Japanese industrial output hit a record level in October, underlining optimism that the world's second-largest economy is continuing to recover.
Some of Japan's biggest firms are benefiting from a stronger demand
Production unexpectedly jumped 1.6% in October compared with the previous month, the Ministry of Economy, Trade and Industry (METI) said.
Many analysts had expected output to fall because of higher interest rates.
Observers said that the output figures were likely to prompt another interest rate rise by Japan's central bank.
The Bank of Japan is due to meet on 18-19 December to discuss its interest rate policy.
The Bank raised interest rates to the current 0.25% level in July, ending five years of zero rates.
Some analysts said there was a chance of seeing a rate rise before the end of this year, while others were tipping a hike to come in January, 2007.
Earlier this week, Bank of Japan governor Toshihiko Fukui said that the central bank would adjust interest rates gradually so as to "facilitate the realisation of sustainable economic expansion".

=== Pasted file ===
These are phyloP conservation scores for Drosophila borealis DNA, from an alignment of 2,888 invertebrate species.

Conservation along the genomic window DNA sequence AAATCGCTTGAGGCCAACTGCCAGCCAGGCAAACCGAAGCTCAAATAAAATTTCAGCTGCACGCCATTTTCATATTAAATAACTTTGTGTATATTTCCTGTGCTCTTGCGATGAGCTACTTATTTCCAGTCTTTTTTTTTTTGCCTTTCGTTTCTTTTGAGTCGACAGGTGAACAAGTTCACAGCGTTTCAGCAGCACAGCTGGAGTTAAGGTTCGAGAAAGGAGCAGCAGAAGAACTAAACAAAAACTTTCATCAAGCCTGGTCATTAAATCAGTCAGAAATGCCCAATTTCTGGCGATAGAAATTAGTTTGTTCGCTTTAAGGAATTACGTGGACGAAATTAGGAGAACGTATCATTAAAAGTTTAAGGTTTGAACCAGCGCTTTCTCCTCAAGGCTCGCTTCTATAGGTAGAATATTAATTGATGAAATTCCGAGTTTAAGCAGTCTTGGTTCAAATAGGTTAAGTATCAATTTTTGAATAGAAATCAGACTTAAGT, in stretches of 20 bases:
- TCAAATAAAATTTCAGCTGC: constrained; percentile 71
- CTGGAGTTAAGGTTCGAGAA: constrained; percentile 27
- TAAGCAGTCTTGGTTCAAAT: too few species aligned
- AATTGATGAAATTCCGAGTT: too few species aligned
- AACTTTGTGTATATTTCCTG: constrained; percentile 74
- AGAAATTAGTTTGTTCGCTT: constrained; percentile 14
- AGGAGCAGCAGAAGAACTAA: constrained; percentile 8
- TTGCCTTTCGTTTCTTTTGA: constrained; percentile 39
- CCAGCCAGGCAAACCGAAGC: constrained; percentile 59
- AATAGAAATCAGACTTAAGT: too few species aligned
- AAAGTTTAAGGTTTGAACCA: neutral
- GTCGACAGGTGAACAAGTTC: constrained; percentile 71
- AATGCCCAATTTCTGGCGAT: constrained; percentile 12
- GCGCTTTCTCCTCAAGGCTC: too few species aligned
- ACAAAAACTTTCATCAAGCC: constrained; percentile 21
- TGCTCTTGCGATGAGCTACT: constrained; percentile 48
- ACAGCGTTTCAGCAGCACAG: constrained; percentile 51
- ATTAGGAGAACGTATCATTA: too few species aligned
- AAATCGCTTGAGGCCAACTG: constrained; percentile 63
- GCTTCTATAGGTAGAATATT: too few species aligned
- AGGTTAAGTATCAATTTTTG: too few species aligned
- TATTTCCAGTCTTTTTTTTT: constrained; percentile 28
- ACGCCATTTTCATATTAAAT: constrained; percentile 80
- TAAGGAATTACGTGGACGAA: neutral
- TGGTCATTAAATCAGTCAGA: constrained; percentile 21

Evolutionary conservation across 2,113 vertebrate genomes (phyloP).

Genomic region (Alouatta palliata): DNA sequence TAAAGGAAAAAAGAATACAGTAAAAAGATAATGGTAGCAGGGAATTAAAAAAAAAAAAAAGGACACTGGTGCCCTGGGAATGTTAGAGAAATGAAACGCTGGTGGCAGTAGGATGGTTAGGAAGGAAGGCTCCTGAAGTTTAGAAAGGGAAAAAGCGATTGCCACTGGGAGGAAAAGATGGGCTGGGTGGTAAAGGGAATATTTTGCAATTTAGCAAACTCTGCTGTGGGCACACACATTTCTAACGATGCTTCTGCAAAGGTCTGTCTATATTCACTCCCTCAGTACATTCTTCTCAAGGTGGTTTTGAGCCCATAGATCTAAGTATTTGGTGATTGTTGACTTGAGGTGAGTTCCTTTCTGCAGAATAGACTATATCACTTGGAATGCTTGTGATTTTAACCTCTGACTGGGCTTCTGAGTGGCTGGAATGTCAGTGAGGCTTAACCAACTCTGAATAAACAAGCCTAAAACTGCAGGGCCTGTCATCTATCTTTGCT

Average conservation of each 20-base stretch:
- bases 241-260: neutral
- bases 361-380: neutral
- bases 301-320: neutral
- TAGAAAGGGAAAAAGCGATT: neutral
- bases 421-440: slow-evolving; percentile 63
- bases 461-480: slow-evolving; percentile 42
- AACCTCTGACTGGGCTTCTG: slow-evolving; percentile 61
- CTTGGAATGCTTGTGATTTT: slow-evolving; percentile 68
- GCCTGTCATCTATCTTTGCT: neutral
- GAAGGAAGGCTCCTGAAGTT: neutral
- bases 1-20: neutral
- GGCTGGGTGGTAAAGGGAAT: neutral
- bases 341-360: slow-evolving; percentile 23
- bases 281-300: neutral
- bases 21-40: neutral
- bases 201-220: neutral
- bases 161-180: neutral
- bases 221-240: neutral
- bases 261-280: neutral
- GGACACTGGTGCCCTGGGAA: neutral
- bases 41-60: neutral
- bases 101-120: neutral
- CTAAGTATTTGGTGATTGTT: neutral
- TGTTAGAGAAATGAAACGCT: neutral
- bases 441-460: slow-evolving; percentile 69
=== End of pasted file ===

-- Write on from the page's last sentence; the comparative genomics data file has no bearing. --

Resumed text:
Helping boost output has been strong demand for more fuel-efficient cars made by firms such as Toyota and Honda.
The Japanese yen gained against the US dollar after the release of the figures, highlighting that many expect interest rates to climb and the economy continue to recover, traders said.
One concern in October's industrial output data was an increase in unsold goods in the electronics and devices industries.
This may point to a slowdown in production in coming months, despite figures pointing to a further increase in output in November.
"The headline figure was a positive surprise as many had forecast a decline," said Noriaki Haseyama of Dai-Ichi Life Research Institute.
"But one thing to worry about is a continued rise in inventories in the information-technology sector."